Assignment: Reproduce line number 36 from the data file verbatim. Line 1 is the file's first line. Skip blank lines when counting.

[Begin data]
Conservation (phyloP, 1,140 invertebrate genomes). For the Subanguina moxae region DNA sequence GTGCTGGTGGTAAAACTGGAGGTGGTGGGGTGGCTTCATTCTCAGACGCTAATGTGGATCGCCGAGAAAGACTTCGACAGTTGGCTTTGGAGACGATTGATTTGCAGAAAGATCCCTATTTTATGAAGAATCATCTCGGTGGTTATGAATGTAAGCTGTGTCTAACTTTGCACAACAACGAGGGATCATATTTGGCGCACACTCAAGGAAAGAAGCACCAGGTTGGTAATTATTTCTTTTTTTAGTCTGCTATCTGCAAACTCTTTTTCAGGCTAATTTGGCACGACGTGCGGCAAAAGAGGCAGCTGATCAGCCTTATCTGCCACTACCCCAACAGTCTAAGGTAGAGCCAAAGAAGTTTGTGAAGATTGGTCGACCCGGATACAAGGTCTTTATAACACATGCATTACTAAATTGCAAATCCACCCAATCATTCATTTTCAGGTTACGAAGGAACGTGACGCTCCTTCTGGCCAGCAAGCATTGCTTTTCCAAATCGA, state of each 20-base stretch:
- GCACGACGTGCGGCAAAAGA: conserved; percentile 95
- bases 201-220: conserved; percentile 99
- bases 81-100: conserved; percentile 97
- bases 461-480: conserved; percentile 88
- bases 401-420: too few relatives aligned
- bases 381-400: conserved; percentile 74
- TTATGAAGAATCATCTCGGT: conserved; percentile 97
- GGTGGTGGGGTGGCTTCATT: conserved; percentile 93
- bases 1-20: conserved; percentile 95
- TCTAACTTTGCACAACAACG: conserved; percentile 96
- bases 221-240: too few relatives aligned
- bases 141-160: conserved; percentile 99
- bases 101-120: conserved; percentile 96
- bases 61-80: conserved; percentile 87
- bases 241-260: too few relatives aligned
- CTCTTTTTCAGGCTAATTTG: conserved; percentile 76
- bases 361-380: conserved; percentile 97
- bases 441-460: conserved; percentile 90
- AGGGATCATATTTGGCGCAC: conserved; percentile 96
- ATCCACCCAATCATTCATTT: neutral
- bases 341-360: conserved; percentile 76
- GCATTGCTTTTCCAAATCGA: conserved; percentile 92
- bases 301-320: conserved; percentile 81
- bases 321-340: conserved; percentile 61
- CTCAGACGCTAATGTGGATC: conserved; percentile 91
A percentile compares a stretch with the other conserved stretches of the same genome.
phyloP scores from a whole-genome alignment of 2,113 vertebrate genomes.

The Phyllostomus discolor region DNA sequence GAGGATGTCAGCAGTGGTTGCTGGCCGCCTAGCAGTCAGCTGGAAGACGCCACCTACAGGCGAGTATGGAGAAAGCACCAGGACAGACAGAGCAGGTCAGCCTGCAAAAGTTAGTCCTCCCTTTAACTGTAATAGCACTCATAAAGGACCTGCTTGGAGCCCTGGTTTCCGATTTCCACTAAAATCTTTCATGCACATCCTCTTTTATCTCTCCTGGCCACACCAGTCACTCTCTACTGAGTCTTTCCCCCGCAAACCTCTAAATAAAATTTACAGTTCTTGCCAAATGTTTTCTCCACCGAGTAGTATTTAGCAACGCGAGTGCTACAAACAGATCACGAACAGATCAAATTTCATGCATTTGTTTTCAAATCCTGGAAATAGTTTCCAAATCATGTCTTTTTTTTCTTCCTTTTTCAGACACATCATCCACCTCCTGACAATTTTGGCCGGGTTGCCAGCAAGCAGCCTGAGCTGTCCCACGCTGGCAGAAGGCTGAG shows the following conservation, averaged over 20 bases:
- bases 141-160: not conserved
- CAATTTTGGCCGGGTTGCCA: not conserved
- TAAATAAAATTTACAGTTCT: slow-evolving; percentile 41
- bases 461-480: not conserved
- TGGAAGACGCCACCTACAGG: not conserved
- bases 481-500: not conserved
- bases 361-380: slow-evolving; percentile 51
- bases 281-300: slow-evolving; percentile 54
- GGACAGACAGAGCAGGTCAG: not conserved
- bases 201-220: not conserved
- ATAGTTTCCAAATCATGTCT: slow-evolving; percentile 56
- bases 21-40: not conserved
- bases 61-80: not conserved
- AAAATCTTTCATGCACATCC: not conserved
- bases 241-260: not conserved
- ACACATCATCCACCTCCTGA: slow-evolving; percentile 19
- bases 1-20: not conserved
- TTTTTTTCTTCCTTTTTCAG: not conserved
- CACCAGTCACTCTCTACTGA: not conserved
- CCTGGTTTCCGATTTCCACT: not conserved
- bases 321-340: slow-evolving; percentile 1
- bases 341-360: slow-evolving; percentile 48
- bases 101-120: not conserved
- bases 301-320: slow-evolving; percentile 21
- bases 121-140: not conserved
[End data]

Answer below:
- bases 361-380: slow-evolving; percentile 51